In your digital life, when you see helpful predictions for anything from a grammar change in a document to an estimated arrival time for your home delivery, you're seeing real-time inference. Real-time inference is an ideal solution if your business objective needs low-latency and interactive prediction. Batch inference, on the other hand, is a process of generating predictions on large data sets and doesn't need the sub-second latency that real-time inference provides and may be simpler and more resource-efficient as a result. We have already briefly covered how we can blur the lines between live and batch inference from a batch data processing perspective. Let's recap and dive a bit deeper on other challenges such as live-batch inference skew and low latency.
Live-batch inference skew is a difference between predictions via real-time inference and predictions via batch inference. This skew can be caused by:
A discrepancy between your data extraction process in the real-time and batch inference pipelines,
A discrepancy between data type implementations (such as floating point numbers) in different data environments, or
A difference between the code that used to generate predictions.
It is crucial that real-time and batch inference share the same data stores to minimize defects during the feature extraction process. While batch and real-time inference may have different requirements, it is very common to use a feature store to separately address these requirements; use an offline store for model training and batch inference, and an online store to lookup missing features and build a feature set to send to an online model for prediction.
It may feel like an anti-pattern to start dealing with real-time inference first, as many machine learning models don’t have a real-time inference use case in early stages, and batch may be simpler and more resource-efficient, but using a real-time inference first approach could ensure that real-time and batch inference shares the same input feature vector. Real-time inference is really just a mini-batch inference of size 1, so when it comes to full data batch inference, we could simply increase the mini-batch size and scale it out horizontally. This approach fast tracks your development and testing process and eliminates the source of live-batch inference skew.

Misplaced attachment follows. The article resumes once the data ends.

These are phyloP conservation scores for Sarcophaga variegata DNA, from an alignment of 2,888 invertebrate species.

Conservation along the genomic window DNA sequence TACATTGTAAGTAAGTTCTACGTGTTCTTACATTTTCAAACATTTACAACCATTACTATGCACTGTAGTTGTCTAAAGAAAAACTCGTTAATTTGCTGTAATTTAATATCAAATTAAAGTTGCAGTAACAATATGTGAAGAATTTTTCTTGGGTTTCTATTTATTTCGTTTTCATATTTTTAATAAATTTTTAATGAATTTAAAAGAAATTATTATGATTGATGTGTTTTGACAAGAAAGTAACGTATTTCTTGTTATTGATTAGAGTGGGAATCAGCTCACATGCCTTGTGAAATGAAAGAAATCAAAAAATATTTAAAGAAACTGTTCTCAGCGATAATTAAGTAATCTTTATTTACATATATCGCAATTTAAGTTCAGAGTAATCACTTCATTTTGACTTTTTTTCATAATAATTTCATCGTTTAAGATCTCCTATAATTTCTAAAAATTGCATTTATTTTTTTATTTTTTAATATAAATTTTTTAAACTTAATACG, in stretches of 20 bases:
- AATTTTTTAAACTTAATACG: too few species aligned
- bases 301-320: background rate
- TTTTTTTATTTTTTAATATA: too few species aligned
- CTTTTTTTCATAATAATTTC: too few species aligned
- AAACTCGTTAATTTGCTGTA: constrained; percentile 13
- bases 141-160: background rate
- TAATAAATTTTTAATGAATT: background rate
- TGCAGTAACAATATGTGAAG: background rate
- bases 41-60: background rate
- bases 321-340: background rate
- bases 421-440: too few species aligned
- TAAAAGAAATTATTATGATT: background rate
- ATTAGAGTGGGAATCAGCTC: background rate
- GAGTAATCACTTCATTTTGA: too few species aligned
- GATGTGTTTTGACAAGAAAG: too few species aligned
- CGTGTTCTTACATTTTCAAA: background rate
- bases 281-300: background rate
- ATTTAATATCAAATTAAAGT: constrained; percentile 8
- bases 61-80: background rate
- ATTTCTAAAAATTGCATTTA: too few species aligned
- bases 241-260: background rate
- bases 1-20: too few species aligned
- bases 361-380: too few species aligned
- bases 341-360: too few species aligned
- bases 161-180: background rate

Comparing inference delivery sequences. Implementing batch alone first provides some value early but may delay the full release of batch and real-time inference due to difficulty reconciling. Implementing real-time first may take longer to first release but may be faster to deliver both real-time and batch.
Not every inference is derived from a single model; many of the most useful and accurate predictions must combine multiple data sources, which can result in ensemble models combining multiple predictions. Ensemble models, despite their good accuracy, raise an extra challenge in low latency. Asynchronous real-time inference submodel requests could be an effective way to reduce latency and increase throughput. However, as this significantly increases system complexity, it is critical to apply continuous delivery in machine learning (CD4ML) when implementing such systems, and to monitor application performance and reconciliation metrics along the way.
If you're interested in discussing how we could help you accelerate real-time inferences, or want to share your experiences on how you're tackling them, we'd love to hear from you!
Disclaimer: The statements and opinions expressed in this article are those of the author(s) and do not necessarily reflect the positions of Thoughtworks.